It depended on the school. Harvard, for years, was sort of the conscientious objector — but the conscientious objector who still participated. The president of Harvard was adamantly opposed to football and resisted getting into the fray with Yale. Yale was the first football factory, and as I say in the book, Walter Camp was the foreman. At times [Yale] would deny the brutality of football. They would say that while it might be brutal the way that it’s played out in the hinterlands, the way that we play it — the science of the sport — is not very brutal.
There were internal debates for years. There were certainly people at each of those institutions who believed that they shouldn’t be involved in football. But what’s fascinating to me is that it is so similar to what is going on today. Within academia today, you have these debates about the role that football plays and the position of football in the American university. That was a concern from the get-go. Nothing that’s happening today is any different except the scope, and that the biggest players have changed. At a certain point, Yale, Harvard, and Princeton decided that they were essentially appalled by the world that they had created, and they were getting out of it.
Because of this connection with the great universities, other institutions saw football as a way to raise their profile, perhaps most notably the University of Chicago.
I might go so far as to say that the University of Chicago was built largely on football. They hired Amos Alonzo Stagg to be their football coach before they even opened the doors of the university. They played their first game the week the university began holding classes. They didn’t even have keys to open the doors, and yet they already had a football team. … One of the early professors said that the University of Chicago served two purposes: “to spread the light of knowledge over the western world and to lick Michigan.”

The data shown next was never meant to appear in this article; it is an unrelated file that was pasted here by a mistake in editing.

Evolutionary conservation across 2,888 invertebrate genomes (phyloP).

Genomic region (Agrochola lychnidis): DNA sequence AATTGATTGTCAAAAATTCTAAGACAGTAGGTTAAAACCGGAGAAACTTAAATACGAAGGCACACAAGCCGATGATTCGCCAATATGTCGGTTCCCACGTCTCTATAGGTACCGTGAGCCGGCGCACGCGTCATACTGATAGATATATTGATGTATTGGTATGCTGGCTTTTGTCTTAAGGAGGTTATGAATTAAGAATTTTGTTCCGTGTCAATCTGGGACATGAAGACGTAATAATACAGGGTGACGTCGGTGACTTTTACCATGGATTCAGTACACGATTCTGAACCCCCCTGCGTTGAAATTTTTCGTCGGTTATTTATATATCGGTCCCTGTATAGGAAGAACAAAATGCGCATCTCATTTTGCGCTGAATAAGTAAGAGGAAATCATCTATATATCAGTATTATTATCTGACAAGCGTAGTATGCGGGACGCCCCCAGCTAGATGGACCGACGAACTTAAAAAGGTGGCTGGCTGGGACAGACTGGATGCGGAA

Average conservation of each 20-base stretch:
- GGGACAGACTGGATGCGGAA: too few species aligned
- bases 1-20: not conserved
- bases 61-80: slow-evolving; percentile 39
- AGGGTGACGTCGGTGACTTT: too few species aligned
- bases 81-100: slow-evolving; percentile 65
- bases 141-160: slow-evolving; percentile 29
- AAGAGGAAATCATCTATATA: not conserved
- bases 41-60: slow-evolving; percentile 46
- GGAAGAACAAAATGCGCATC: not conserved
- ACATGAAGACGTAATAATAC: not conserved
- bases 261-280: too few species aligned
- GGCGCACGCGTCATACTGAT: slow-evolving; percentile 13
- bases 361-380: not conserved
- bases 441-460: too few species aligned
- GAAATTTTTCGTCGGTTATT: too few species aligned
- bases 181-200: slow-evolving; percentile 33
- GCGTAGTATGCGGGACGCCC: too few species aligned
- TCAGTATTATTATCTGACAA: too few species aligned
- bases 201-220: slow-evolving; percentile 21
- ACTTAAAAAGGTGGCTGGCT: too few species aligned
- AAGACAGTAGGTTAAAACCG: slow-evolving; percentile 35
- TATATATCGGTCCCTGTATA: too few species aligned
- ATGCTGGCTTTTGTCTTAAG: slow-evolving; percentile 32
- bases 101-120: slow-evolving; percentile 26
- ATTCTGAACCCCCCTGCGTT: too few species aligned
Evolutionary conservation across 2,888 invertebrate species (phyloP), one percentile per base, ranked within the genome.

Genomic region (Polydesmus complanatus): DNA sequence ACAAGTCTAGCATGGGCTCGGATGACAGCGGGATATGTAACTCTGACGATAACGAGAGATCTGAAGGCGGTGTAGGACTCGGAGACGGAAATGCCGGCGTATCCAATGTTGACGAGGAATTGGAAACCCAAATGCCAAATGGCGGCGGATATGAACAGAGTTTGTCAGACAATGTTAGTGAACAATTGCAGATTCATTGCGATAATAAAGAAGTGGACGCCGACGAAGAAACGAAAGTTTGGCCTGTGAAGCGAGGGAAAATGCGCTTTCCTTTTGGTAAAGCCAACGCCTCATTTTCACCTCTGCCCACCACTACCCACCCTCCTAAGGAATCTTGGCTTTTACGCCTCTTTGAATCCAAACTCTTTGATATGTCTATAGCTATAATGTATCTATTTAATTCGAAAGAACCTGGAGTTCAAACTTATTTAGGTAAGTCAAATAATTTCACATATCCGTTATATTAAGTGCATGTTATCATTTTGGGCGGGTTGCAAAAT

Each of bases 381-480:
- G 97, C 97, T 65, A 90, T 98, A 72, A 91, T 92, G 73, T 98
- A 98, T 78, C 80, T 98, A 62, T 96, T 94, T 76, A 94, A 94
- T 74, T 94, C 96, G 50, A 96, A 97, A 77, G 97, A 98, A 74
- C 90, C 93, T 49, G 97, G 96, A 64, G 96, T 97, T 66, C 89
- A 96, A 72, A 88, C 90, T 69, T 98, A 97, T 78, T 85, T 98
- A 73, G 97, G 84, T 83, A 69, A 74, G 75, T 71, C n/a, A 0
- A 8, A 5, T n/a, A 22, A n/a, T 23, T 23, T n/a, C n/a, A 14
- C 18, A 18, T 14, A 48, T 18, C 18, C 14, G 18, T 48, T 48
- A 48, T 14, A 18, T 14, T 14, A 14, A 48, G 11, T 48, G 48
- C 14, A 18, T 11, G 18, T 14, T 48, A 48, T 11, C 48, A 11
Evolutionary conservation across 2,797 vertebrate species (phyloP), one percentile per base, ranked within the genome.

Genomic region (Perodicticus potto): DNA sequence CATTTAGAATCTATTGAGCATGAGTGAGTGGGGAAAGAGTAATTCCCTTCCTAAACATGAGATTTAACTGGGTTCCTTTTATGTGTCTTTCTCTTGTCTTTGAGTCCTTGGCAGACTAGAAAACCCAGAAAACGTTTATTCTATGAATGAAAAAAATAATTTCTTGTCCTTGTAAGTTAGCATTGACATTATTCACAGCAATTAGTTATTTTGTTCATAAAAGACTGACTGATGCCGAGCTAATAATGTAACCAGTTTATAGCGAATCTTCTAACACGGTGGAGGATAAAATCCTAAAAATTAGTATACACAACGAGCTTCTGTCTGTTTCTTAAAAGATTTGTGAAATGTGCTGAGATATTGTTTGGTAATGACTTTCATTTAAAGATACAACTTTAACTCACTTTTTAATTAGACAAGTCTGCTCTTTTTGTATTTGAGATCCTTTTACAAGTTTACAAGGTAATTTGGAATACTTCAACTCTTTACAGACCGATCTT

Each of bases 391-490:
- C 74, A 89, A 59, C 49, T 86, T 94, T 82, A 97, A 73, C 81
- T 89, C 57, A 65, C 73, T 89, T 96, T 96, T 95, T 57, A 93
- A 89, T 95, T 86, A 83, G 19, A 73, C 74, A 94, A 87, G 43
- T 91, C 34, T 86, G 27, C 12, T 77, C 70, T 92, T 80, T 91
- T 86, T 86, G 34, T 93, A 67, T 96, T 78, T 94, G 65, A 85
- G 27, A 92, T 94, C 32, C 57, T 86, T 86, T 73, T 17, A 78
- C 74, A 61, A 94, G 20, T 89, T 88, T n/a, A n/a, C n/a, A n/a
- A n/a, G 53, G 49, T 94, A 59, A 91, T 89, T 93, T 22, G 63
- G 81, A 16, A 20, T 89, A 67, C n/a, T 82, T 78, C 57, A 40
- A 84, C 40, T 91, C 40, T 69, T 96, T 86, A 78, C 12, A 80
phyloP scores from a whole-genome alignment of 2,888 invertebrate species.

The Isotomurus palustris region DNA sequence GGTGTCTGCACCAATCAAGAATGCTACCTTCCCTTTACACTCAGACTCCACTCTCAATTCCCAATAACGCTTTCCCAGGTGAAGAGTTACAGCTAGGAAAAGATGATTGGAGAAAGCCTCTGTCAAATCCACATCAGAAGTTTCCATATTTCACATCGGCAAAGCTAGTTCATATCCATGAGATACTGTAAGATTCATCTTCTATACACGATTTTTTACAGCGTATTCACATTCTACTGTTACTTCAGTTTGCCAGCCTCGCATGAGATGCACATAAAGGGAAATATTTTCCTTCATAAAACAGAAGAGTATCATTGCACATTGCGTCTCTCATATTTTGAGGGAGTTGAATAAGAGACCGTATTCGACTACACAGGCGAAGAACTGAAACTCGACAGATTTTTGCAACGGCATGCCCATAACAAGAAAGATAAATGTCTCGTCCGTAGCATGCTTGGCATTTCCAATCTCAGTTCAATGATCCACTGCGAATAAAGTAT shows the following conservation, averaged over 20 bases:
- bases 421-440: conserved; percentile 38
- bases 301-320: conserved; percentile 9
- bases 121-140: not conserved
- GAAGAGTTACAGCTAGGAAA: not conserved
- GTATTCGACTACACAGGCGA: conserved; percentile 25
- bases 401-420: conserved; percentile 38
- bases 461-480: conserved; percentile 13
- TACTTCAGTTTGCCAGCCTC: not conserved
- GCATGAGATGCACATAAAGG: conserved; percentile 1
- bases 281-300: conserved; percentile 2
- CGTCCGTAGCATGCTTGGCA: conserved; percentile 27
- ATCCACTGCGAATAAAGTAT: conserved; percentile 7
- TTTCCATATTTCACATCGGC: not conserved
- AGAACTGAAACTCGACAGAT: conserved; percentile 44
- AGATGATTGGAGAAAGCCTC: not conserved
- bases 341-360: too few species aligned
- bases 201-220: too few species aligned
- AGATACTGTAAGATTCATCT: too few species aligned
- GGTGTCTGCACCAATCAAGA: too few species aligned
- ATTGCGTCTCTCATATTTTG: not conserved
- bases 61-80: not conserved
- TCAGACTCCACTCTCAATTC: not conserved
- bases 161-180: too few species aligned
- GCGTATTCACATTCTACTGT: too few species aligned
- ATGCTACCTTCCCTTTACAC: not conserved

On top of that, of course, they had this system of sneaking guys into school who weren’t even remotely academically qualified. Walter Eckersall is the prime example I talk about quite a bit in the book. He was a three-time All-American … and at the point when his eligibility expires, he has 14 of the 36 credits necessary for graduation. A couple months later he’s expelled from the school without any explanation.
What is interesting about Chicago is that they were founded on football, and then they reached this point where they were no longer competitive. There’s this misconception because Jay Berwanger won the first Heisman Trophy [in 1935] that Chicago was good at that point. They were a .500 team. … The last year that they played , they lost to Michigan 85-0. They didn’t give up football because they had found religion, so to speak. They gave it up because they were no longer competitive.